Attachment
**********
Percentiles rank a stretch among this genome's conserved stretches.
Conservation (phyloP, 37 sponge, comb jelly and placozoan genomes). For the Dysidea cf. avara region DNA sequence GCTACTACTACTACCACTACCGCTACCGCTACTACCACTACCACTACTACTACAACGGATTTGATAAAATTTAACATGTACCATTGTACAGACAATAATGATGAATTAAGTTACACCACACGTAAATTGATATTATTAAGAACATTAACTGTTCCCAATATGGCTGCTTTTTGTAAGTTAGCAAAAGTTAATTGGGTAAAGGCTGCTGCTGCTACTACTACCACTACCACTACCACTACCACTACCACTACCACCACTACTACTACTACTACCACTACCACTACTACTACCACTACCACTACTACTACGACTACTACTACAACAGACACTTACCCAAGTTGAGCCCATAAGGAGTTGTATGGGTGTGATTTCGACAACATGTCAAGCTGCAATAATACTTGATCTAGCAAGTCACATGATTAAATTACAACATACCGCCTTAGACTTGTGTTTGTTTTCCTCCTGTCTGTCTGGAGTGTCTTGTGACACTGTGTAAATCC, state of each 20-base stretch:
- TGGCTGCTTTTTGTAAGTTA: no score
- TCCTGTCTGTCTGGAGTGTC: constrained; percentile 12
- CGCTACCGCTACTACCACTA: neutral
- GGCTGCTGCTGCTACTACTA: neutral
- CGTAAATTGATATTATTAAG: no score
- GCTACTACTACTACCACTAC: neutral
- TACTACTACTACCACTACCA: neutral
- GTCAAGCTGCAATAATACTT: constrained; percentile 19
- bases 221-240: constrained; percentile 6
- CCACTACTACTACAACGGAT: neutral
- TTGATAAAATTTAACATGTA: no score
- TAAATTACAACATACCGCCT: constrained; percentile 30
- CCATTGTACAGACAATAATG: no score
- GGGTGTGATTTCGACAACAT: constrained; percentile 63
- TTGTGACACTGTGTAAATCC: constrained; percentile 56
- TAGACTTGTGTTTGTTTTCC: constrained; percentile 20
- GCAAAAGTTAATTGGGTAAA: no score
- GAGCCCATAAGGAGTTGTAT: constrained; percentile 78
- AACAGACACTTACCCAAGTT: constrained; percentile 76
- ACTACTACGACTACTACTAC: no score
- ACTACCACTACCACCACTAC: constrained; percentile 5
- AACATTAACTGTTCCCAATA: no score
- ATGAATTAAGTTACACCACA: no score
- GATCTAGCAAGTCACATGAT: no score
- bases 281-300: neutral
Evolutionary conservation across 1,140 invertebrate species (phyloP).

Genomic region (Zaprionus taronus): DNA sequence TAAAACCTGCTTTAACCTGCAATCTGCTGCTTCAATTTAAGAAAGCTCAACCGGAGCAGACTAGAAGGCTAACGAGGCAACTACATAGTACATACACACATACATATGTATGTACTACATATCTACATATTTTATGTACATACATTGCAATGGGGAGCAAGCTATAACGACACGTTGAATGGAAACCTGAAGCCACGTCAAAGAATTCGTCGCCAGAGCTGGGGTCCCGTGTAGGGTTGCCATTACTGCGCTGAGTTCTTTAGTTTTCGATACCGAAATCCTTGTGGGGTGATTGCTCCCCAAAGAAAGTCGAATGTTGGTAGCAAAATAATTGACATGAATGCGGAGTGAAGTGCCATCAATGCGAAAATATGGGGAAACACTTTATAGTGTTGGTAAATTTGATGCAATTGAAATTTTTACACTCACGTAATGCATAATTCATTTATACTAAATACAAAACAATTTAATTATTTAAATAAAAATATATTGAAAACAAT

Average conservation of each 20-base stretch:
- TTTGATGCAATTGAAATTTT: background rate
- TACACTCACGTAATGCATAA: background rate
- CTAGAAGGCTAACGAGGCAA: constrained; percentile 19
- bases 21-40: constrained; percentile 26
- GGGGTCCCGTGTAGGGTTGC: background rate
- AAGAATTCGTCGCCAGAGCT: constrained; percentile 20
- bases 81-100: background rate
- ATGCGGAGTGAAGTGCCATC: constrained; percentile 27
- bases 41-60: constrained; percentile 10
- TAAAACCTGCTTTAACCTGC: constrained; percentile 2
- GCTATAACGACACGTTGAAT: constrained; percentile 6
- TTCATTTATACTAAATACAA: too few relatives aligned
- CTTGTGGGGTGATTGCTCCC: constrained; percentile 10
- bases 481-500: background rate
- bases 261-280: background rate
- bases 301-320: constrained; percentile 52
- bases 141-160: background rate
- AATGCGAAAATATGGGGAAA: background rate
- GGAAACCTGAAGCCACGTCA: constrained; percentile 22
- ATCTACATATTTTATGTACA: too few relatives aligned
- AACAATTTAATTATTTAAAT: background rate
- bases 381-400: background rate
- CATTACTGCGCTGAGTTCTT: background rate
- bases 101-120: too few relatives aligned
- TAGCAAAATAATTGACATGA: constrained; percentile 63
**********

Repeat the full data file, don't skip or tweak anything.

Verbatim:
Percentiles rank a stretch among this genome's conserved stretches.
Conservation (phyloP, 37 sponge, comb jelly and placozoan genomes). For the Dysidea cf. avara region DNA sequence GCTACTACTACTACCACTACCGCTACCGCTACTACCACTACCACTACTACTACAACGGATTTGATAAAATTTAACATGTACCATTGTACAGACAATAATGATGAATTAAGTTACACCACACGTAAATTGATATTATTAAGAACATTAACTGTTCCCAATATGGCTGCTTTTTGTAAGTTAGCAAAAGTTAATTGGGTAAAGGCTGCTGCTGCTACTACTACCACTACCACTACCACTACCACTACCACTACCACCACTACTACTACTACTACCACTACCACTACTACTACCACTACCACTACTACTACGACTACTACTACAACAGACACTTACCCAAGTTGAGCCCATAAGGAGTTGTATGGGTGTGATTTCGACAACATGTCAAGCTGCAATAATACTTGATCTAGCAAGTCACATGATTAAATTACAACATACCGCCTTAGACTTGTGTTTGTTTTCCTCCTGTCTGTCTGGAGTGTCTTGTGACACTGTGTAAATCC, state of each 20-base stretch:
- TGGCTGCTTTTTGTAAGTTA: no score
- TCCTGTCTGTCTGGAGTGTC: constrained; percentile 12
- CGCTACCGCTACTACCACTA: neutral
- GGCTGCTGCTGCTACTACTA: neutral
- CGTAAATTGATATTATTAAG: no score
- GCTACTACTACTACCACTAC: neutral
- TACTACTACTACCACTACCA: neutral
- GTCAAGCTGCAATAATACTT: constrained; percentile 19
- bases 221-240: constrained; percentile 6
- CCACTACTACTACAACGGAT: neutral
- TTGATAAAATTTAACATGTA: no score
- TAAATTACAACATACCGCCT: constrained; percentile 30
- CCATTGTACAGACAATAATG: no score
- GGGTGTGATTTCGACAACAT: constrained; percentile 63
- TTGTGACACTGTGTAAATCC: constrained; percentile 56
- TAGACTTGTGTTTGTTTTCC: constrained; percentile 20
- GCAAAAGTTAATTGGGTAAA: no score
- GAGCCCATAAGGAGTTGTAT: constrained; percentile 78
- AACAGACACTTACCCAAGTT: constrained; percentile 76
- ACTACTACGACTACTACTAC: no score
- ACTACCACTACCACCACTAC: constrained; percentile 5
- AACATTAACTGTTCCCAATA: no score
- ATGAATTAAGTTACACCACA: no score
- GATCTAGCAAGTCACATGAT: no score
- bases 281-300: neutral
Evolutionary conservation across 1,140 invertebrate species (phyloP).

Genomic region (Zaprionus taronus): DNA sequence TAAAACCTGCTTTAACCTGCAATCTGCTGCTTCAATTTAAGAAAGCTCAACCGGAGCAGACTAGAAGGCTAACGAGGCAACTACATAGTACATACACACATACATATGTATGTACTACATATCTACATATTTTATGTACATACATTGCAATGGGGAGCAAGCTATAACGACACGTTGAATGGAAACCTGAAGCCACGTCAAAGAATTCGTCGCCAGAGCTGGGGTCCCGTGTAGGGTTGCCATTACTGCGCTGAGTTCTTTAGTTTTCGATACCGAAATCCTTGTGGGGTGATTGCTCCCCAAAGAAAGTCGAATGTTGGTAGCAAAATAATTGACATGAATGCGGAGTGAAGTGCCATCAATGCGAAAATATGGGGAAACACTTTATAGTGTTGGTAAATTTGATGCAATTGAAATTTTTACACTCACGTAATGCATAATTCATTTATACTAAATACAAAACAATTTAATTATTTAAATAAAAATATATTGAAAACAAT

Average conservation of each 20-base stretch:
- TTTGATGCAATTGAAATTTT: background rate
- TACACTCACGTAATGCATAA: background rate
- CTAGAAGGCTAACGAGGCAA: constrained; percentile 19
- bases 21-40: constrained; percentile 26
- GGGGTCCCGTGTAGGGTTGC: background rate
- AAGAATTCGTCGCCAGAGCT: constrained; percentile 20
- bases 81-100: background rate
- ATGCGGAGTGAAGTGCCATC: constrained; percentile 27
- bases 41-60: constrained; percentile 10
- TAAAACCTGCTTTAACCTGC: constrained; percentile 2
- GCTATAACGACACGTTGAAT: constrained; percentile 6
- TTCATTTATACTAAATACAA: too few relatives aligned
- CTTGTGGGGTGATTGCTCCC: constrained; percentile 10
- bases 481-500: background rate
- bases 261-280: background rate
- bases 301-320: constrained; percentile 52
- bases 141-160: background rate
- AATGCGAAAATATGGGGAAA: background rate
- GGAAACCTGAAGCCACGTCA: constrained; percentile 22
- ATCTACATATTTTATGTACA: too few relatives aligned
- AACAATTTAATTATTTAAAT: background rate
- bases 381-400: background rate
- CATTACTGCGCTGAGTTCTT: background rate
- bases 101-120: too few relatives aligned
- TAGCAAAATAATTGACATGA: constrained; percentile 63